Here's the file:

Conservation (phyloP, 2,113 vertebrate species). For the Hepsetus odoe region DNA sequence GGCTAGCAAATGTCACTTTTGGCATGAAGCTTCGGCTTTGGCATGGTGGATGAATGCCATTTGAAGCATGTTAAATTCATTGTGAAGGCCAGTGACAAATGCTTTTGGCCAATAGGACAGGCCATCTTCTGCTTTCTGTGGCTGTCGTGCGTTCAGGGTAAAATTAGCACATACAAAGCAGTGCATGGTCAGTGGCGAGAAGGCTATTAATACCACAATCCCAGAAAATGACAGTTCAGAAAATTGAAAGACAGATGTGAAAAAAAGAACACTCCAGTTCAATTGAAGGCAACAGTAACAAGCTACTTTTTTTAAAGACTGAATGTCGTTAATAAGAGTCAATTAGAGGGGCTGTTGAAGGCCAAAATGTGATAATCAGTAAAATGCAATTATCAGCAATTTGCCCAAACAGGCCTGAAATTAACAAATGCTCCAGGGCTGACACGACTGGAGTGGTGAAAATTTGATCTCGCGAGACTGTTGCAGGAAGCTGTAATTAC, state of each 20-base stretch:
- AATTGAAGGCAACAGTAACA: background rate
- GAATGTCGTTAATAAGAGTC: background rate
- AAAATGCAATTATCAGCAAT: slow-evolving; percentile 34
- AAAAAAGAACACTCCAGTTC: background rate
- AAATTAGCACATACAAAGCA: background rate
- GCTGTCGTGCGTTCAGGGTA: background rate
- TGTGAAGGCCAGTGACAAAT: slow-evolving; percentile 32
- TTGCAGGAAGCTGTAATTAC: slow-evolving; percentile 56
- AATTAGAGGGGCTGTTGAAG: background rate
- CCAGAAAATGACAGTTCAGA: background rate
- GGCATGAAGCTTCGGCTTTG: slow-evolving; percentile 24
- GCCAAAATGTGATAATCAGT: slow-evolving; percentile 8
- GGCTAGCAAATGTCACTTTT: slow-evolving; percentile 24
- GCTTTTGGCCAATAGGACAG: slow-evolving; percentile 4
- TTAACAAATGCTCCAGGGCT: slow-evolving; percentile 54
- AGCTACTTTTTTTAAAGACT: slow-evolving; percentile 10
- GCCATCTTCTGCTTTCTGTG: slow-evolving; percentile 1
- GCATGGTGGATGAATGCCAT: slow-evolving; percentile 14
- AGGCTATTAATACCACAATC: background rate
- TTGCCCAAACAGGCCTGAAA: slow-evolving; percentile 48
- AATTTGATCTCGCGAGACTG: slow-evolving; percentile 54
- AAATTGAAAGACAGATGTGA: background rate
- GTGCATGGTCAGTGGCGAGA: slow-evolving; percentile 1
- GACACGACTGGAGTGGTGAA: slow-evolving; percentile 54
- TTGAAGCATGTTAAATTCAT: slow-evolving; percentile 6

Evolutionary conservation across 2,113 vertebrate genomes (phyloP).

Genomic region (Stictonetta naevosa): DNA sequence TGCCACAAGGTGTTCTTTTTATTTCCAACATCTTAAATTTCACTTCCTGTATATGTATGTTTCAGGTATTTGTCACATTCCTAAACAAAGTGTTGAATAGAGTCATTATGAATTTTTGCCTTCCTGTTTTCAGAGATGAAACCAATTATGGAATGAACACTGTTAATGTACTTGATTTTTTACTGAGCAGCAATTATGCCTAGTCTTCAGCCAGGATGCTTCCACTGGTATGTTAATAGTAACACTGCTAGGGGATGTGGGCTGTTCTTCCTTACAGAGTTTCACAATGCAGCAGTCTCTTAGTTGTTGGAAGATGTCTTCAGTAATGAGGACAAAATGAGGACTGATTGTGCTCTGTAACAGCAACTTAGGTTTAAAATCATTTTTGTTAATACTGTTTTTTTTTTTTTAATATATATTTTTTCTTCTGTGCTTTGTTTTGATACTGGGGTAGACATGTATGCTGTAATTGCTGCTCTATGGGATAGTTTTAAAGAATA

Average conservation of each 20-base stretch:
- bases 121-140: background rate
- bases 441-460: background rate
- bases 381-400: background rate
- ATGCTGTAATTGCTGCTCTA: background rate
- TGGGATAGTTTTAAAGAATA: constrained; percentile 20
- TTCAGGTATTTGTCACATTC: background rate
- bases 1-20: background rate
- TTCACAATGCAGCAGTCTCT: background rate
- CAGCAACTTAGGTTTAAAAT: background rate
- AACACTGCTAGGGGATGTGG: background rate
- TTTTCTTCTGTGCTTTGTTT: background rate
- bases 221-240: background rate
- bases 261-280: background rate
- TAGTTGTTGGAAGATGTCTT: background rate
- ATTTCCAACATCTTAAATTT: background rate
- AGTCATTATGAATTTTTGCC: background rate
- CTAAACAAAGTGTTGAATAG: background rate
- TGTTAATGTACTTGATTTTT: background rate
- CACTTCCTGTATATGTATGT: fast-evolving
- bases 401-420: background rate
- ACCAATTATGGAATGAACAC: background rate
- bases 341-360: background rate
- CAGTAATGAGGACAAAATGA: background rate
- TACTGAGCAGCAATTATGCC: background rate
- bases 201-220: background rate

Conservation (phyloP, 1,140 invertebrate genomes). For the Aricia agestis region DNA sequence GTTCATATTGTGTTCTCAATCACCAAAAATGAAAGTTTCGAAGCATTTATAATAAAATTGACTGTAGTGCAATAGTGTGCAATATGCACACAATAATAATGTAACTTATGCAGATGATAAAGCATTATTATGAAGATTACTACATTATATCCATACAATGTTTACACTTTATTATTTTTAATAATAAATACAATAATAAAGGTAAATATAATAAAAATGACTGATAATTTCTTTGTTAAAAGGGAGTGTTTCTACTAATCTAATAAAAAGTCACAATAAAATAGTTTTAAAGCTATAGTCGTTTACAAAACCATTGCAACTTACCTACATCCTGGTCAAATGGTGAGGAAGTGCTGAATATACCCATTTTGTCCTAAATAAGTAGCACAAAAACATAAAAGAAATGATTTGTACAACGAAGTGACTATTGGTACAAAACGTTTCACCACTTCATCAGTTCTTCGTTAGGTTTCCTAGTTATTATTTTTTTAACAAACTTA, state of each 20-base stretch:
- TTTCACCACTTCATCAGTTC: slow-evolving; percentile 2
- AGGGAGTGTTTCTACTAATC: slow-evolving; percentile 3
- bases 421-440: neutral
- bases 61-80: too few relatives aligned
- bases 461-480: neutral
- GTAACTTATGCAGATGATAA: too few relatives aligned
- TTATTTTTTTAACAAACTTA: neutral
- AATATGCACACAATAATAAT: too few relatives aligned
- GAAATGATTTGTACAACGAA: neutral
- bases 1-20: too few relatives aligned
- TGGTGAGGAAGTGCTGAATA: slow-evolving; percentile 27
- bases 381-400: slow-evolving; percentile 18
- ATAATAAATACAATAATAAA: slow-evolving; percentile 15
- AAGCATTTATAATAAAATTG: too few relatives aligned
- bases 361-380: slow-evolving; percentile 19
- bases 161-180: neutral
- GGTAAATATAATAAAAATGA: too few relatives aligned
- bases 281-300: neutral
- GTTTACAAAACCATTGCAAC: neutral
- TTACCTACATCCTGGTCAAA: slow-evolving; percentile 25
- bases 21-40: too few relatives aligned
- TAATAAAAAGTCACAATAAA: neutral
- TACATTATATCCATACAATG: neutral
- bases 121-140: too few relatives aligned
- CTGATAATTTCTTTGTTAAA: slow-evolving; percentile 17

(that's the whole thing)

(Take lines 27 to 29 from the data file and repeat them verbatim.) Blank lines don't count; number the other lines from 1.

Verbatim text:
Evolutionary conservation across 2,113 vertebrate genomes (phyloP).

Genomic region (Stictonetta naevosa): DNA sequence TGCCACAAGGTGTTCTTTTTATTTCCAACATCTTAAATTTCACTTCCTGTATATGTATGTTTCAGGTATTTGTCACATTCCTAAACAAAGTGTTGAATAGAGTCATTATGAATTTTTGCCTTCCTGTTTTCAGAGATGAAACCAATTATGGAATGAACACTGTTAATGTACTTGATTTTTTACTGAGCAGCAATTATGCCTAGTCTTCAGCCAGGATGCTTCCACTGGTATGTTAATAGTAACACTGCTAGGGGATGTGGGCTGTTCTTCCTTACAGAGTTTCACAATGCAGCAGTCTCTTAGTTGTTGGAAGATGTCTTCAGTAATGAGGACAAAATGAGGACTGATTGTGCTCTGTAACAGCAACTTAGGTTTAAAATCATTTTTGTTAATACTGTTTTTTTTTTTTTAATATATATTTTTTCTTCTGTGCTTTGTTTTGATACTGGGGTAGACATGTATGCTGTAATTGCTGCTCTATGGGATAGTTTTAAAGAATA

Average conservation of each 20-base stretch: